Aarts-Chinyanta v. Binkey/Hayer/Stewart et al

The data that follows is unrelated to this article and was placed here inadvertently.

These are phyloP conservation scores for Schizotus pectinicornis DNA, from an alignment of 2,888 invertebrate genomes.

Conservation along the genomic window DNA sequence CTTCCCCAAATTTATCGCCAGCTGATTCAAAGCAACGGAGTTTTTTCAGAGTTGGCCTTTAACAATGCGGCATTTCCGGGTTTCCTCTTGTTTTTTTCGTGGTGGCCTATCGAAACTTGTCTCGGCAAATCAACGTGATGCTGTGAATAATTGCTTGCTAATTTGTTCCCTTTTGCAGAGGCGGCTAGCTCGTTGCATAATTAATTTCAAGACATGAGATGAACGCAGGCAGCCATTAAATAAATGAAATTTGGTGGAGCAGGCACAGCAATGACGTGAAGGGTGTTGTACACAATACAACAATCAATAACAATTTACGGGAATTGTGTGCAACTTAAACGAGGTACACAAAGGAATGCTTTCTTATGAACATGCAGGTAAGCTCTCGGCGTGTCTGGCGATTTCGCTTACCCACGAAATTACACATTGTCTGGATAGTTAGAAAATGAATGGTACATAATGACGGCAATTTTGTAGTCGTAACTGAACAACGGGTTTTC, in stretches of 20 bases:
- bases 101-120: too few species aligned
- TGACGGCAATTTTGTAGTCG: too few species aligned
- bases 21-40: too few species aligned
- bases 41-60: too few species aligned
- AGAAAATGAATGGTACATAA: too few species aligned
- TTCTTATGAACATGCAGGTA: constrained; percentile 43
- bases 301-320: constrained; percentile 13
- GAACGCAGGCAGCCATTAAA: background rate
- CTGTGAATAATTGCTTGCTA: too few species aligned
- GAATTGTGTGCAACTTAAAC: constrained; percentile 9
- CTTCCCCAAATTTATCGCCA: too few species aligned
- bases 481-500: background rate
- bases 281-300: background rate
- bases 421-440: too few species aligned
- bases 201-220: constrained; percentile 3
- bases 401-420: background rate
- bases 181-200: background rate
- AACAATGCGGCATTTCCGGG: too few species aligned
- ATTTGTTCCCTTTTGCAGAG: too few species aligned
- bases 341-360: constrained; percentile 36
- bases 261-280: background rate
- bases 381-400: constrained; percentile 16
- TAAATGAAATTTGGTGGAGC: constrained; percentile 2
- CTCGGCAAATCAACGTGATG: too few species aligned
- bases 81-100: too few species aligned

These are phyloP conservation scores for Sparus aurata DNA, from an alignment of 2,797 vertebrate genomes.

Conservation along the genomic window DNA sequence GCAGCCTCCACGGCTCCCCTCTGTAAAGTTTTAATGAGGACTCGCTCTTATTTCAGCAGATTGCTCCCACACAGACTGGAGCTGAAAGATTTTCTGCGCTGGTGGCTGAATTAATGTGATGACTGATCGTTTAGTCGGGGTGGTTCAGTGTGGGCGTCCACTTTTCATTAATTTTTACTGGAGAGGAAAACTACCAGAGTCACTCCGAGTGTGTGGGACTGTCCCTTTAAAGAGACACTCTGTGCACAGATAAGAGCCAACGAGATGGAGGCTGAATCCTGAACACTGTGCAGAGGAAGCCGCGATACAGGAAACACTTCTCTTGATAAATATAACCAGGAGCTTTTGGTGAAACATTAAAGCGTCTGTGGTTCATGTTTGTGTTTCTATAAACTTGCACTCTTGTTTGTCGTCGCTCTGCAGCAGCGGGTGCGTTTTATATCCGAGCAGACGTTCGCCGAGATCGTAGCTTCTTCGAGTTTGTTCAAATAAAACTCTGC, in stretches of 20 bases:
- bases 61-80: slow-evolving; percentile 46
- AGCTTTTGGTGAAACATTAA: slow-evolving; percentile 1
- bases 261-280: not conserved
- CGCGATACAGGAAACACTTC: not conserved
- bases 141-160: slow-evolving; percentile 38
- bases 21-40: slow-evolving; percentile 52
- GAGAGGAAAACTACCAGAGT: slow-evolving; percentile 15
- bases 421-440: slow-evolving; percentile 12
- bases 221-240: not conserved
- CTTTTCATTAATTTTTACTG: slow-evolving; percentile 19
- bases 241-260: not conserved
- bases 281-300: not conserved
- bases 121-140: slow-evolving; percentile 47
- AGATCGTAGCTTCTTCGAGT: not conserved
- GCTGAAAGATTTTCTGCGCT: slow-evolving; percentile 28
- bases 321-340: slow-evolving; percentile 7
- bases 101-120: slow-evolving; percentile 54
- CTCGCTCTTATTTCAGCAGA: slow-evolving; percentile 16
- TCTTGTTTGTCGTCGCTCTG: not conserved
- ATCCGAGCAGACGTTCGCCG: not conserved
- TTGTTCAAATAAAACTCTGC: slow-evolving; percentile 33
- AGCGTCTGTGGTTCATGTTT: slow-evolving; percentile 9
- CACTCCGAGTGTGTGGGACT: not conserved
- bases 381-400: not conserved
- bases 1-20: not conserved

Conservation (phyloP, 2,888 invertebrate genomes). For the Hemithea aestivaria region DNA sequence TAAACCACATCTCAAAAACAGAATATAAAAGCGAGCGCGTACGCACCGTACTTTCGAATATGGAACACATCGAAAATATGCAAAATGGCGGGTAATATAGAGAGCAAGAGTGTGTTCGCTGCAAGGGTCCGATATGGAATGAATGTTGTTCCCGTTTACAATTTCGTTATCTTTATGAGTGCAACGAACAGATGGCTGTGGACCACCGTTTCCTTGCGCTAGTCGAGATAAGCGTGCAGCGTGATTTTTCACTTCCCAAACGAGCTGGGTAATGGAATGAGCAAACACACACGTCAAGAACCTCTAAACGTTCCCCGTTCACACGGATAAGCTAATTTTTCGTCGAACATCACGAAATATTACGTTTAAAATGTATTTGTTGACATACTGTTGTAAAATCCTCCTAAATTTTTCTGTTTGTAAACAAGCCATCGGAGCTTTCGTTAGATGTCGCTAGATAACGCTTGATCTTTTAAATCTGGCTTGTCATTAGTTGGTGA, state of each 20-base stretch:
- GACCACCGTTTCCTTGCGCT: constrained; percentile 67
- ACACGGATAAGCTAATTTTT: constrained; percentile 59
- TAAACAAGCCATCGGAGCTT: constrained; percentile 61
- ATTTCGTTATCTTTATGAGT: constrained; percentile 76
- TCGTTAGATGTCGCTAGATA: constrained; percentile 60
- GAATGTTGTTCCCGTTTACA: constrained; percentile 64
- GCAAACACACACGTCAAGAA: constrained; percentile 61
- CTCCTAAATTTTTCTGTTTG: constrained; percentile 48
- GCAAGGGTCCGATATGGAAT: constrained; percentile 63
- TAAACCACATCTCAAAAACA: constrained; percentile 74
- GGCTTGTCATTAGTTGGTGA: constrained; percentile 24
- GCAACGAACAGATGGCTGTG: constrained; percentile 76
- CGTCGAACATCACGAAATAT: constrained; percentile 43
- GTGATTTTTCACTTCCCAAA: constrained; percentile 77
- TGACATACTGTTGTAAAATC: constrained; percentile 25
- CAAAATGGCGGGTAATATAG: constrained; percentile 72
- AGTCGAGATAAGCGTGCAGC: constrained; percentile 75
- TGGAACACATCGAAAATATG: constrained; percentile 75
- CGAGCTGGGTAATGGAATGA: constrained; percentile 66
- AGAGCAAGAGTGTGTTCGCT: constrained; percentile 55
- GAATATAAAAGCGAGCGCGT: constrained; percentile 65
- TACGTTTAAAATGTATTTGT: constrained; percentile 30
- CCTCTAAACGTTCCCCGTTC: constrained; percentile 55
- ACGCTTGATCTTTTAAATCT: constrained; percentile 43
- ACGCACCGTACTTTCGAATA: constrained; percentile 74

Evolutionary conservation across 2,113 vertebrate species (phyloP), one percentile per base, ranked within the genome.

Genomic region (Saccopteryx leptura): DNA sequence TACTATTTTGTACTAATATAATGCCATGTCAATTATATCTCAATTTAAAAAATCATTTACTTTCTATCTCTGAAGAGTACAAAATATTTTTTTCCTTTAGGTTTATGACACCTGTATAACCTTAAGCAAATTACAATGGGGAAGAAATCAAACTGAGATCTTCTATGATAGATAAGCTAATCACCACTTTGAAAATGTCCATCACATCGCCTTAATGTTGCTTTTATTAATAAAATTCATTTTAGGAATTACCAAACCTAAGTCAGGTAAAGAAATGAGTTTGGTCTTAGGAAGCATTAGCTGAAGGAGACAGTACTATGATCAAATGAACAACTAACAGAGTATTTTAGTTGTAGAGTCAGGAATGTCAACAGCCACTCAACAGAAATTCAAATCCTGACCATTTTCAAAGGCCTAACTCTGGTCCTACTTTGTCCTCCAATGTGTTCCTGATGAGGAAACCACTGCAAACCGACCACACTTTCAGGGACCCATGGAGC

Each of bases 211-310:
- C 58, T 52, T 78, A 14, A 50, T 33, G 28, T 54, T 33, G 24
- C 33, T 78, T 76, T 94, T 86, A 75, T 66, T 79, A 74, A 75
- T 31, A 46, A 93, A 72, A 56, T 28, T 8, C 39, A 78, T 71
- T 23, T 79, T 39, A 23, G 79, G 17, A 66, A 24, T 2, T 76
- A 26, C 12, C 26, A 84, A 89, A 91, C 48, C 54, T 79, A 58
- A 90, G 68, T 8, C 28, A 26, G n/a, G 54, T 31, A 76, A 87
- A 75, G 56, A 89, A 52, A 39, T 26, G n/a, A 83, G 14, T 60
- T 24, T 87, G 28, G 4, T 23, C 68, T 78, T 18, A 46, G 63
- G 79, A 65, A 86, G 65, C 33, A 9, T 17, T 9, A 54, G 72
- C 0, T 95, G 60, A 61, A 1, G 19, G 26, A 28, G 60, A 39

Three Motor Vehicle Accidents Contribute to Chronic Pain: Susan A-C was referred to Nixon Wenger by a friend. James represented her initially for an accident that occurred in 2012. While representing her, Susan was unfortunately involved in two other accidents, none of which were her fault. Susan suffered chronic soft tissue injuries which affected her ability to move and function without pain and to suffer from intense migraines. ICBC defended the claim of Susan for all three accidents. They defended a claim in part on the basis that Susan’s claim of pain, migraines and disability far exceeded the injuries she could have suffered in any of these accidents, as none of the accidents were of such a nature as to cause such injury. In other words, ICBC was saying that the accidents were of such a minimal nature that no one could be so disabled from any of the accidents. Susan was unable to return to her job as a Walmart employee. She had difficulty maintaining her home as she did prior to the accidents, and had a difficult time cooking and looking after her children. James Cotter and Ryan Irving took this matter to a two-week trial in October of 2019. They retained the foremost chronic pain specialist in British Columbia to assess Susan and to provide expert opinion evidence. In addition, an occupational therapist was retained, an economist, and a doctor of physical and medicine rehabilitation. ICBC retained its own experts. This was a hotly contested trial with many arguments relating to evidentiary issues and expert evidence issues. However, at the end of the day the trial judge agreed with our position that the culmination of these accidents resulted in significant disability for Susan. She was awarded over $700,000.00 in damages. This was a far greater sum than ICBC had ever offered her in the seven years since her first accident in 2012. Susan was very pleased with the outcome and felt that it justly reflected her loss.